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Home :: Archive :: 2003 :: March ::
Re: Shaw on Actors' Accents
The Shakespeare Conference: SHK 14.0445  Tuesday, 11 March 2003

[1]     From:   D Bloom <
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        Date:   Thursday, 6 Mar 2003 08:25:06 -0600
        Subj:   Re: SHK 14.0423 Re: Shaw on Actors' Accents

[2]     From:   Dale Lyles <
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        Date:   Thursday, 6 Mar 2003 22:11:28 EST
        Subj:   Re: SHK 14.0423  Re: Shaw on Actors' Accents

[3]     From:   Sam Small <
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        Date:   Sunday, 9 Mar 2003 00:19:51 -0000
        Subj:   Re: SHK 14.0423 Re: Shaw on Actors' Accents


[1]-----------------------------------------------------------------
From:           D Bloom <
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Date:           Thursday, 6 Mar 2003 08:25:06 -0600
Subject: 14.0423 Re: Shaw on Actors' Accents
Comment:        Re: SHK 14.0423 Re: Shaw on Actors' Accents

What people seem to be saying is that Shakespeare's texts have become
detached from any particular time or locale.

Other plays require quite specific accents. Can you imagine Noel Coward
done in anything except upper-class English? Neil Simon's
quasi-biographical plays have to be done in New York Jewish. Tennessee
Williams requires a variety of Southern accents, except the occasional
Stanley Kowalski who *must* speak blue-collar northern.

As we know, prestige English has undergone a number of changes from
Dryden's time to our own, but surely all those rakes and belles, and
their descendents in Congreve and Sheridan and Wilde should sound like
the English upper-class, and not like either Big Daddy or Walter Lee
Younger. The characters in Priestley's *When We Were Married* are mainly
of the Yorkshire business-class -- and should sound that way. Actors
shouldn't take parts they can't act, including replicating the necessary
accent.

It depresses me when directors write in explaining that accent doesn't
matter. It matters to me, and I'm afraid I have less respect for actors
who cannot modify their accents.

And as to RP and prestige English, hasn't there always been a prestige
form of English -- south midlands -- composed of London, Oxford and
Cambridge accent patterns?

Or perhaps not always. Perhaps only for the past 700 years.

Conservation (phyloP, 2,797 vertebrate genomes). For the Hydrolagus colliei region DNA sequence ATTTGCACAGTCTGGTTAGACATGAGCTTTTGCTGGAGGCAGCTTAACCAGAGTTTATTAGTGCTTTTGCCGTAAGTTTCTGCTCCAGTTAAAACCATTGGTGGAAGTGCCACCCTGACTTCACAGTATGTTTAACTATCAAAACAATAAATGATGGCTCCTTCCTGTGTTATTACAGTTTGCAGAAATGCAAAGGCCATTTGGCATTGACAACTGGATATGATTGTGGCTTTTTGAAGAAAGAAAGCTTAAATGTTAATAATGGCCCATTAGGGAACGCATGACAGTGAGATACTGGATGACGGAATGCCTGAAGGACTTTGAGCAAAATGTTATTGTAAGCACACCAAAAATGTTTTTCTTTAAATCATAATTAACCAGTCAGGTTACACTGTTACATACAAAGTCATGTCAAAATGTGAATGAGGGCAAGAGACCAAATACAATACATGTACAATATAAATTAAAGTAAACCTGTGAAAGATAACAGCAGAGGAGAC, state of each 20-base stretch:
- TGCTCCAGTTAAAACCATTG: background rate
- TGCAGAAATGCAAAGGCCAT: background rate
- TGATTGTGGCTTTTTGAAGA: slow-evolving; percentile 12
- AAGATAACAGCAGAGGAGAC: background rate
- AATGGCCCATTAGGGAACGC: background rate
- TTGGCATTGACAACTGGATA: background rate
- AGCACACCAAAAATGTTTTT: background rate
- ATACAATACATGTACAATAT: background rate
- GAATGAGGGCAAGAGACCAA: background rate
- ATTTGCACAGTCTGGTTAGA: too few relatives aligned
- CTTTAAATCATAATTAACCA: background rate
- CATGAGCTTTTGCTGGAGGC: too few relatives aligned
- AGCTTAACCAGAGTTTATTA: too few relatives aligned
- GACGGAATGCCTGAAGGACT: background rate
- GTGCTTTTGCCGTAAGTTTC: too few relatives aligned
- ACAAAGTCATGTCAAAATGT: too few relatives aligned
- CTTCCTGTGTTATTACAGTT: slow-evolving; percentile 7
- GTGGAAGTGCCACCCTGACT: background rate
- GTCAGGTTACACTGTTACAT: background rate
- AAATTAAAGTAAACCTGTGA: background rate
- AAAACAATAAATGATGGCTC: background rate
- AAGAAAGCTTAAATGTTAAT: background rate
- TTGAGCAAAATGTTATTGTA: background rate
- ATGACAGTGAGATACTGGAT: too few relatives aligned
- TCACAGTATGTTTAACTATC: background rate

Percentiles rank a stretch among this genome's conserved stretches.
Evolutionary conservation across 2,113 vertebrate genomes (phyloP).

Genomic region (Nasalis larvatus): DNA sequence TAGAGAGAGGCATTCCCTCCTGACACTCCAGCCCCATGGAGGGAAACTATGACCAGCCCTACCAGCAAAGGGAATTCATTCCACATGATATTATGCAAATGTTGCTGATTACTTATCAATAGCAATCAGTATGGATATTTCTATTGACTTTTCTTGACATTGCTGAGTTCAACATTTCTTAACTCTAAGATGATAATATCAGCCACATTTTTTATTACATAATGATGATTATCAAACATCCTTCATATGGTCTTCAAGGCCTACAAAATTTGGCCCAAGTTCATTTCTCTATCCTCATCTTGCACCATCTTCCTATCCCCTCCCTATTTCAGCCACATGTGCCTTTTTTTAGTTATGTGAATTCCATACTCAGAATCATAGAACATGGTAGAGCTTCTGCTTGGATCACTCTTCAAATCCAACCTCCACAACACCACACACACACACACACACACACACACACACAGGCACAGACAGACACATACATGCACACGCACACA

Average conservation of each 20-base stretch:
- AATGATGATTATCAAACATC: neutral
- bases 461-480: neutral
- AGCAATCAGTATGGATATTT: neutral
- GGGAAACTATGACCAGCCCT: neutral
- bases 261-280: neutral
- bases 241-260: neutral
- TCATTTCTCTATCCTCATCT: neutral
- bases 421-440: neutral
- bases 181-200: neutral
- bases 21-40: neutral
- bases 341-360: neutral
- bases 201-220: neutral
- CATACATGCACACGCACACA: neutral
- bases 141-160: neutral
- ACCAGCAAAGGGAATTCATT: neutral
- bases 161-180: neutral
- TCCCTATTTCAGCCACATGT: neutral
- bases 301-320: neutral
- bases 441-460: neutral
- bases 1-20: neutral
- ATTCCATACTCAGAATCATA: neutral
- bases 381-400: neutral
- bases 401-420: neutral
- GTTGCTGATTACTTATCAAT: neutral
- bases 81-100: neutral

Of course, insofar as Shakespeare becomes detached from England, I
suppose the point becomes irrelevant when applied to him.

Cheers,
don

[2]-------------------------------------------------------------
From:           Dale Lyles <
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Date:           Thursday, 6 Mar 2003 22:11:28 EST
Subject: 14.0423  Re: Shaw on Actors' Accents
Comment:        Re: SHK 14.0423  Re: Shaw on Actors' Accents

To clarify for Gabriel Egan (and others who might be curious):

He asks, "Have I misunderstood, or are you saying that deep South is an
appropriate accent for clowns? Is this an American version of the
British 'West Country = foolish' stereotype?"

Yes and no.

As I am sure is true of West Country, there are a lot of Southern
accents, some of which we do dare to use to "telegraph"
foolish/clownish.

I'm willing to bet that the accent Abagnale used was a richer Southern
accent than one we would use for Dogberry or Costard.  Also, the 60s
were not only the era of NASA but also of TV westerns, so you got
associations with macho derring-do all round, y'all.

So which characters could we play with such an accent?  I could see a
Petruchio, perhaps a Mercutio.  Any others?

Dale Lyles
Newnan Community Theatre Company

[3]-------------------------------------------------------------
From:           Sam Small <
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Date:           Sunday, 9 Mar 2003 00:19:51 -0000
Subject: 14.0423 Re: Shaw on Actors' Accents
Comment:        Re: SHK 14.0423 Re: Shaw on Actors' Accents

Thomas Larque is correct in that the modern RP is a cleaned up London
accent.  But it is still not location specific - except for Broadcasting
House.  It is still not an accent of the people.  However, it is, even
today, considered authoritative.

After much thought I come to the conclusion that accent prejudice rules
the day.  America, like Australia and New Zealand, was founded by
working class people.  An aristocracy quickly grew but the roots were
there for all to see and revere.  From lowly folks such as Southern
English Quakers, Dutch, German, Irish and others came the distinctive
American accent - and the aristocratic American accent wasn't much
different.  England was almost the opposite.  From 1066 for three
hundred years the aristocratic language was French - even the courts
spoke exclusively French.  After time everyone spoke English but the
mark was made.  Upper and lower origins were quite different with
opposing aspirations.  I don't know if the original Globe performances
used different accents - but it is easy to imagine that they did.  The
high and low born lines are markedly different in many ways.  Therefore,
I attest, that the problem with American accents performing Shakespeare
is that we instinctively hear a working class echo coming from a King's
mouth - and it ceases to be credible. However, if true authority was
superimposed upon the American accent we might neutralise the effect.
Imagine Colin Powell performing the "To be or not to be" speech and
you'll see what I mean.  Now imagine Danny deVito doing it.  Both have
similar accents - but with completely different audience expectations.
Quite how one would achieve this task with unknown actors is difficult -
but possible.  However, adopting an RP accent to play Shakespeare is a
cheap trick but the whole subject of English language accents remains a
serious problem.

SAM SMALL
http://www.passioninpieces.co.uk

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